Epistemology in the Norwich Lectures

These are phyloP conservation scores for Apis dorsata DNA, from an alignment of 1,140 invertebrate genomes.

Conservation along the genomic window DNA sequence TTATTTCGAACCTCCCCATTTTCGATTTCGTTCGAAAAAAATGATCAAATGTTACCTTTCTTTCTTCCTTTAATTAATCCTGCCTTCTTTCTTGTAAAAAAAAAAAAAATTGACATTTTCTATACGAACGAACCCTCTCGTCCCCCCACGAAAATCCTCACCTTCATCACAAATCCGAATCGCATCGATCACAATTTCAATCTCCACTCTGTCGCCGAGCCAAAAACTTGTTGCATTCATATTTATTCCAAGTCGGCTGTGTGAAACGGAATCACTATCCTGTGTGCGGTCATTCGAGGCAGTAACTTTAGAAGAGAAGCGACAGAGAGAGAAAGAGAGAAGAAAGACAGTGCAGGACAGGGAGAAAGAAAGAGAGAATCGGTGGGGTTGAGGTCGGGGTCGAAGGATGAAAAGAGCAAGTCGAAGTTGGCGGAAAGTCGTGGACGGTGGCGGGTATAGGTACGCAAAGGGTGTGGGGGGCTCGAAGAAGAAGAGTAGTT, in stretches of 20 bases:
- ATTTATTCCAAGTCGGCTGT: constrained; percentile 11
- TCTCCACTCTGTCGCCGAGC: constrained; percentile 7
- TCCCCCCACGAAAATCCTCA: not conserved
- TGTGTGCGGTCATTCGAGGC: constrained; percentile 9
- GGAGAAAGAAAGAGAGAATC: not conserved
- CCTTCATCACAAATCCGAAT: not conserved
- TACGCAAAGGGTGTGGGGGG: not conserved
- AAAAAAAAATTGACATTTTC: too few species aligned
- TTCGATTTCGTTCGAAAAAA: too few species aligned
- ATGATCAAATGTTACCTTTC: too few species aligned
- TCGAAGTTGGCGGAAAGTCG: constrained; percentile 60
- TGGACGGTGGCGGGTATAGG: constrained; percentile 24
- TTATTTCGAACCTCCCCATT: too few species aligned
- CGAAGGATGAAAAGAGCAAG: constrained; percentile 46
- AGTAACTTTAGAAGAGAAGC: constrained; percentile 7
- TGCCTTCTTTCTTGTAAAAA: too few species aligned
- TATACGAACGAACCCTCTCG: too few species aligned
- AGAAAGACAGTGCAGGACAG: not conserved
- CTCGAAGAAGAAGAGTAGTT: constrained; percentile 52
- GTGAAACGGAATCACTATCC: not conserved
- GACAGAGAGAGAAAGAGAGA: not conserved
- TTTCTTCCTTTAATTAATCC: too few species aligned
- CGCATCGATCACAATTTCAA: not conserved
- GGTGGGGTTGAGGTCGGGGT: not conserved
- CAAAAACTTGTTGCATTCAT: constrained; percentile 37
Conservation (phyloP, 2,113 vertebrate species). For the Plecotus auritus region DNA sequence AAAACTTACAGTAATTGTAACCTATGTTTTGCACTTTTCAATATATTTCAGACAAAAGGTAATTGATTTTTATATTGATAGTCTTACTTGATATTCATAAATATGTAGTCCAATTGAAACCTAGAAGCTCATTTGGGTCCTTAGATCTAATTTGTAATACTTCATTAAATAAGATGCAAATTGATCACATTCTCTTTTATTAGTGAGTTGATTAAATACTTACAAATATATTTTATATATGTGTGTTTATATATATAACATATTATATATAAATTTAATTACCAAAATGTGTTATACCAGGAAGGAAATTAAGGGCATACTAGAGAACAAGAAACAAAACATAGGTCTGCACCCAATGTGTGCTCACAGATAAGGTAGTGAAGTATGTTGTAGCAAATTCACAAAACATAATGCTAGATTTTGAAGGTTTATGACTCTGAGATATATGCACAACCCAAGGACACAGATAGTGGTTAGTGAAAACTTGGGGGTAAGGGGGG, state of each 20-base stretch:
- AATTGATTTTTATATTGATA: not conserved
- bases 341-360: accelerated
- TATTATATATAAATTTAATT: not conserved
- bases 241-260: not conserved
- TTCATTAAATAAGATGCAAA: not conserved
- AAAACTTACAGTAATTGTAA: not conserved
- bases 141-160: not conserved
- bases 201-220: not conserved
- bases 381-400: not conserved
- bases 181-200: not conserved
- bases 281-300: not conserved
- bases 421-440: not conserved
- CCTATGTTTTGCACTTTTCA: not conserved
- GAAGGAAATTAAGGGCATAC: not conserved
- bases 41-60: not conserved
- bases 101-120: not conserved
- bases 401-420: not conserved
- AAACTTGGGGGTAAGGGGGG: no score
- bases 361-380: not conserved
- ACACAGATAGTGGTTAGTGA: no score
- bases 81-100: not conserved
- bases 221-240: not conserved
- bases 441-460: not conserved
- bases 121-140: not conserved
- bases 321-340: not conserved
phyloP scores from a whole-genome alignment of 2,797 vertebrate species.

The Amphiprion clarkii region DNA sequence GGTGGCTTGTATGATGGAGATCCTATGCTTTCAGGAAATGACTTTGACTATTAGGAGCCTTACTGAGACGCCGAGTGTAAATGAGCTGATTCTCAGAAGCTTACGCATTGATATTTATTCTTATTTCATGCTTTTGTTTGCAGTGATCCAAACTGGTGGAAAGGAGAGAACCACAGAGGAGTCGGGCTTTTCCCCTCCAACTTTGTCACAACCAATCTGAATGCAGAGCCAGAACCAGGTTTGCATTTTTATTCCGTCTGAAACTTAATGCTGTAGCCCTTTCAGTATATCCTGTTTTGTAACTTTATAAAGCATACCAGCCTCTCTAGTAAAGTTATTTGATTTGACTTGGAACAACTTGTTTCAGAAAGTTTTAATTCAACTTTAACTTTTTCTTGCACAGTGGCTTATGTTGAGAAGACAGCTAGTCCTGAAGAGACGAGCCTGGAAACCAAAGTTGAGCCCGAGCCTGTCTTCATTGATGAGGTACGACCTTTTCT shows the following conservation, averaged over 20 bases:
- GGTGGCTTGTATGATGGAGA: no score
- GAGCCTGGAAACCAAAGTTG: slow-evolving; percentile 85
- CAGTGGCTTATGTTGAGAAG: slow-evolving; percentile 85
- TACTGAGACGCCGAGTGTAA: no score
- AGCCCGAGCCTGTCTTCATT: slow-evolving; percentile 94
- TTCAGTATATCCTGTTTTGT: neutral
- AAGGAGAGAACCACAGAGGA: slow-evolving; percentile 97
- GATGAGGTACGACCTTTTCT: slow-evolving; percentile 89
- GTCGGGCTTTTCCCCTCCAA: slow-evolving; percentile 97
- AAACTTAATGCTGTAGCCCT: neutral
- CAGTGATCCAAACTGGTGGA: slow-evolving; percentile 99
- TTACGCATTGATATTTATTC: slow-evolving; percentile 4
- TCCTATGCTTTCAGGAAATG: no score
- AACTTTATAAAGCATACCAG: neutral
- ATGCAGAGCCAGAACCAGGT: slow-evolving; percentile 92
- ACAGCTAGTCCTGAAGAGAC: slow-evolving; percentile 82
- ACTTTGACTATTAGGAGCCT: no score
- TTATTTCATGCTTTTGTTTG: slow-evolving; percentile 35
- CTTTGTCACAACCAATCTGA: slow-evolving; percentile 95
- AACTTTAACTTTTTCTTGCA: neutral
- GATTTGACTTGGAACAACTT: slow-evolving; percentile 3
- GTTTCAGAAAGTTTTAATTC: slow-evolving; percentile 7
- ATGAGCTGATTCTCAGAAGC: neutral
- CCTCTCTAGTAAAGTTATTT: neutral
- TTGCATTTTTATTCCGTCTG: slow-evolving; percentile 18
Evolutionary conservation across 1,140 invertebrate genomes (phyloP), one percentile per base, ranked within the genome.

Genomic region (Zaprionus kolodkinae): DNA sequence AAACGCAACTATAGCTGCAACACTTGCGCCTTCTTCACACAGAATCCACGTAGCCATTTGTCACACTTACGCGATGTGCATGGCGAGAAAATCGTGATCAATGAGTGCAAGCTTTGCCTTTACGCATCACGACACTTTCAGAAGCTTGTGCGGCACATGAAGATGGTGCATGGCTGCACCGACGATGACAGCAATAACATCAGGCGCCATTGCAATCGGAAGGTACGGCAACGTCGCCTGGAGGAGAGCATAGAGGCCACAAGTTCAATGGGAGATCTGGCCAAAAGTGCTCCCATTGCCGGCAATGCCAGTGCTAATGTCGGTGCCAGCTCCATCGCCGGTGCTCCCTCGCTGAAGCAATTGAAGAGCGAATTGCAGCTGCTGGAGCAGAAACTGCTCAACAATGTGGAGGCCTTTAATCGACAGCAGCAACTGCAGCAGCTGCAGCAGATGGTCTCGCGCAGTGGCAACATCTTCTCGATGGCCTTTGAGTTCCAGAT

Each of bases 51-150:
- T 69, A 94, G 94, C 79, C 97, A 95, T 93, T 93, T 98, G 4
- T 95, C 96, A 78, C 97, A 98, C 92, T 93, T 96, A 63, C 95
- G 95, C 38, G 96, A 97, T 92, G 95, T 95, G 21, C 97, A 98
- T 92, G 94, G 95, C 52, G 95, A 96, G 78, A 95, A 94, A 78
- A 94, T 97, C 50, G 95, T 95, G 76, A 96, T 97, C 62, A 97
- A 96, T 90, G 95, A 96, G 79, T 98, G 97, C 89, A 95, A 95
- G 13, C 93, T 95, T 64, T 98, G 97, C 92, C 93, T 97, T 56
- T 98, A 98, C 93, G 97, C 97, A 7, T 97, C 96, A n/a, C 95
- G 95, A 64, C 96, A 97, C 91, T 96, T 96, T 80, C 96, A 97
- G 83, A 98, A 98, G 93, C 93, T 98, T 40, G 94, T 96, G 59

The Norwich lectures begin with a 250-page analysis of the epistemological problems associated with scientific knowledge, a necessary preamble to understanding the possibilities open to theology as a science. How is scientific knowledge of the world possible, and how do we glean understanding from what we perceive? Ockham and Scotus had argued that there is a difference of kind between intuitive and abstractive cognition correspondent to the sensitive and intellective souls that compose the knowing self. While Scotus understood the two kinds of souls to be formally distinct, for Ockham, the distinction was real, making a unified, composite perceiving and understanding self, which Wodeham felt to be philosophically untenable, better explained by one soul capable of both perceiving and understanding. This forced him to admit that perceiving a red apple counts as an intellective act, which fits uncomfortably into the Aristotelian epistemic scheme. Wodeham maintained the distinction between intuitive and abstractive cognition, in which our cognition of this individual apple is distinct from the more general cognition of redness or apples as such, which we abstract from perception experiences, but in rejecting a corresponding distinction between kinds of souls to which these differing kinds of cognitive acts are suited, Wodeham stands out among fourteenth-century philosophers. His articulation of the relation between intuitive and abstractive cognition owes more to Scotus than to Ockham, who had posited an intermediate, imperfect intuitive cognition to account for objects once, but not now presently, perceived. Our presence to memory of a once-perceived object, Wodeham argues, is an abstractive cognition correspondent to an act of memory, and we need not posit an intermediate species of cognition to account for it.